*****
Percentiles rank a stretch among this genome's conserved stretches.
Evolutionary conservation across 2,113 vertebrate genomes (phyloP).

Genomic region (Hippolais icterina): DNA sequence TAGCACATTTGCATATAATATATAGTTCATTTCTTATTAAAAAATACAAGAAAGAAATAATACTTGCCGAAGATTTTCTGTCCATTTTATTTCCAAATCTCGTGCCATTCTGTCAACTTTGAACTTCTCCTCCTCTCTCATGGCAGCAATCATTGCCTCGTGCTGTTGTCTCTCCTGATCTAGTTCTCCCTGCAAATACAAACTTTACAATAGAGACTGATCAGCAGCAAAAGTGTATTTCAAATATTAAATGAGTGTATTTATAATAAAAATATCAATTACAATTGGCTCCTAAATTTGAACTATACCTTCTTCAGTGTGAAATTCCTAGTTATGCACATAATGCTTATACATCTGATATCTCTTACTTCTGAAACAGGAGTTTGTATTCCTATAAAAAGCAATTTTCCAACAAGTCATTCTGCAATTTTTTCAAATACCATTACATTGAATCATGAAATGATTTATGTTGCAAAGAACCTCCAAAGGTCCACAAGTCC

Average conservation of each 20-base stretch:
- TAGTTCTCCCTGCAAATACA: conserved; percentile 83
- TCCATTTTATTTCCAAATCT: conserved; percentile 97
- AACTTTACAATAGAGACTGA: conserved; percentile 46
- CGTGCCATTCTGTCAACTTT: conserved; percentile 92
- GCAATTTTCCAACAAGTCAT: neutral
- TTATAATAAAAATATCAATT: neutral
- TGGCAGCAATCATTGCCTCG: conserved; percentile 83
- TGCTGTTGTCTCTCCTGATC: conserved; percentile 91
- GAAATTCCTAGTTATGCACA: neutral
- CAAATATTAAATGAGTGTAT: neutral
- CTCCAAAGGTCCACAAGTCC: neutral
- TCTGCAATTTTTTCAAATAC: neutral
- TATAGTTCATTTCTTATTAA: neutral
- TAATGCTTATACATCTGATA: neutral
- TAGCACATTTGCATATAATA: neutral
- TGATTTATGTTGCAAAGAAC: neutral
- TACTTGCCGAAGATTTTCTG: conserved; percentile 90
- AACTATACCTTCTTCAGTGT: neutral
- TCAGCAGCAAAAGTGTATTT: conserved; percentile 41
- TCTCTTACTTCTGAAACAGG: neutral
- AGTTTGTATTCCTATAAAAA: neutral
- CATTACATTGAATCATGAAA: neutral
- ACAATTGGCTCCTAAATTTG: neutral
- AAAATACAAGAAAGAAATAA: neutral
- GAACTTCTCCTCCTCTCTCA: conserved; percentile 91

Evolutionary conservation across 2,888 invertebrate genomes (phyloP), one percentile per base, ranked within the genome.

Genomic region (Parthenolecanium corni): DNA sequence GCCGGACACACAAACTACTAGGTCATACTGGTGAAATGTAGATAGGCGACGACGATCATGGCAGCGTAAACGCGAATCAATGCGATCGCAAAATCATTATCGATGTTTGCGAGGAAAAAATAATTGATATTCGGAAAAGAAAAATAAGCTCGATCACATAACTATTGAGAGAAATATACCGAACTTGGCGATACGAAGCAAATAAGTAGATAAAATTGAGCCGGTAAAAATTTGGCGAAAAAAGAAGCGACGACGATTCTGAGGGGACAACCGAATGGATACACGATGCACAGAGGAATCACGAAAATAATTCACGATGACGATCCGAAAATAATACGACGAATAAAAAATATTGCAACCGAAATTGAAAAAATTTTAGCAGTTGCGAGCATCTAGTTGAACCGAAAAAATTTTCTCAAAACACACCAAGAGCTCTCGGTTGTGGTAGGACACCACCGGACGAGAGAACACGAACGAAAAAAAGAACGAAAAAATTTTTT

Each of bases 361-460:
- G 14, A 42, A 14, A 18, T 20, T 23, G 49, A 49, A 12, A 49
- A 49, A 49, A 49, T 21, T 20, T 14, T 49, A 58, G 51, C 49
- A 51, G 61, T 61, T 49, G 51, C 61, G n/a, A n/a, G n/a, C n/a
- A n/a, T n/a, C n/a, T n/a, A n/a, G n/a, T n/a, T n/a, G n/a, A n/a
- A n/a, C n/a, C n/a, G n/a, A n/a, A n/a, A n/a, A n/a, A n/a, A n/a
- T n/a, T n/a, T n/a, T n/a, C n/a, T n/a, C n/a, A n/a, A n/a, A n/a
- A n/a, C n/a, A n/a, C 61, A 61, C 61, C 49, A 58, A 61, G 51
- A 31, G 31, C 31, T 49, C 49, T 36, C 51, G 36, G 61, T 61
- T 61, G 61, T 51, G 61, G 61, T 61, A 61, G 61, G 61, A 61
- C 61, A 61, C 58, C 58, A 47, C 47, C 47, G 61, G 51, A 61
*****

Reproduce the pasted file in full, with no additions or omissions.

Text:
Percentiles rank a stretch among this genome's conserved stretches.
Evolutionary conservation across 2,113 vertebrate genomes (phyloP).

Genomic region (Hippolais icterina): DNA sequence TAGCACATTTGCATATAATATATAGTTCATTTCTTATTAAAAAATACAAGAAAGAAATAATACTTGCCGAAGATTTTCTGTCCATTTTATTTCCAAATCTCGTGCCATTCTGTCAACTTTGAACTTCTCCTCCTCTCTCATGGCAGCAATCATTGCCTCGTGCTGTTGTCTCTCCTGATCTAGTTCTCCCTGCAAATACAAACTTTACAATAGAGACTGATCAGCAGCAAAAGTGTATTTCAAATATTAAATGAGTGTATTTATAATAAAAATATCAATTACAATTGGCTCCTAAATTTGAACTATACCTTCTTCAGTGTGAAATTCCTAGTTATGCACATAATGCTTATACATCTGATATCTCTTACTTCTGAAACAGGAGTTTGTATTCCTATAAAAAGCAATTTTCCAACAAGTCATTCTGCAATTTTTTCAAATACCATTACATTGAATCATGAAATGATTTATGTTGCAAAGAACCTCCAAAGGTCCACAAGTCC

Average conservation of each 20-base stretch:
- TAGTTCTCCCTGCAAATACA: conserved; percentile 83
- TCCATTTTATTTCCAAATCT: conserved; percentile 97
- AACTTTACAATAGAGACTGA: conserved; percentile 46
- CGTGCCATTCTGTCAACTTT: conserved; percentile 92
- GCAATTTTCCAACAAGTCAT: neutral
- TTATAATAAAAATATCAATT: neutral
- TGGCAGCAATCATTGCCTCG: conserved; percentile 83
- TGCTGTTGTCTCTCCTGATC: conserved; percentile 91
- GAAATTCCTAGTTATGCACA: neutral
- CAAATATTAAATGAGTGTAT: neutral
- CTCCAAAGGTCCACAAGTCC: neutral
- TCTGCAATTTTTTCAAATAC: neutral
- TATAGTTCATTTCTTATTAA: neutral
- TAATGCTTATACATCTGATA: neutral
- TAGCACATTTGCATATAATA: neutral
- TGATTTATGTTGCAAAGAAC: neutral
- TACTTGCCGAAGATTTTCTG: conserved; percentile 90
- AACTATACCTTCTTCAGTGT: neutral
- TCAGCAGCAAAAGTGTATTT: conserved; percentile 41
- TCTCTTACTTCTGAAACAGG: neutral
- AGTTTGTATTCCTATAAAAA: neutral
- CATTACATTGAATCATGAAA: neutral
- ACAATTGGCTCCTAAATTTG: neutral
- AAAATACAAGAAAGAAATAA: neutral
- GAACTTCTCCTCCTCTCTCA: conserved; percentile 91

Evolutionary conservation across 2,888 invertebrate genomes (phyloP), one percentile per base, ranked within the genome.

Genomic region (Parthenolecanium corni): DNA sequence GCCGGACACACAAACTACTAGGTCATACTGGTGAAATGTAGATAGGCGACGACGATCATGGCAGCGTAAACGCGAATCAATGCGATCGCAAAATCATTATCGATGTTTGCGAGGAAAAAATAATTGATATTCGGAAAAGAAAAATAAGCTCGATCACATAACTATTGAGAGAAATATACCGAACTTGGCGATACGAAGCAAATAAGTAGATAAAATTGAGCCGGTAAAAATTTGGCGAAAAAAGAAGCGACGACGATTCTGAGGGGACAACCGAATGGATACACGATGCACAGAGGAATCACGAAAATAATTCACGATGACGATCCGAAAATAATACGACGAATAAAAAATATTGCAACCGAAATTGAAAAAATTTTAGCAGTTGCGAGCATCTAGTTGAACCGAAAAAATTTTCTCAAAACACACCAAGAGCTCTCGGTTGTGGTAGGACACCACCGGACGAGAGAACACGAACGAAAAAAAGAACGAAAAAATTTTTT

Each of bases 361-460:
- G 14, A 42, A 14, A 18, T 20, T 23, G 49, A 49, A 12, A 49
- A 49, A 49, A 49, T 21, T 20, T 14, T 49, A 58, G 51, C 49
- A 51, G 61, T 61, T 49, G 51, C 61, G n/a, A n/a, G n/a, C n/a
- A n/a, T n/a, C n/a, T n/a, A n/a, G n/a, T n/a, T n/a, G n/a, A n/a
- A n/a, C n/a, C n/a, G n/a, A n/a, A n/a, A n/a, A n/a, A n/a, A n/a
- T n/a, T n/a, T n/a, T n/a, C n/a, T n/a, C n/a, A n/a, A n/a, A n/a
- A n/a, C n/a, A n/a, C 61, A 61, C 61, C 49, A 58, A 61, G 51
- A 31, G 31, C 31, T 49, C 49, T 36, C 51, G 36, G 61, T 61
- T 61, G 61, T 51, G 61, G 61, T 61, A 61, G 61, G 61, A 61
- C 61, A 61, C 58, C 58, A 47, C 47, C 47, G 61, G 51, A 61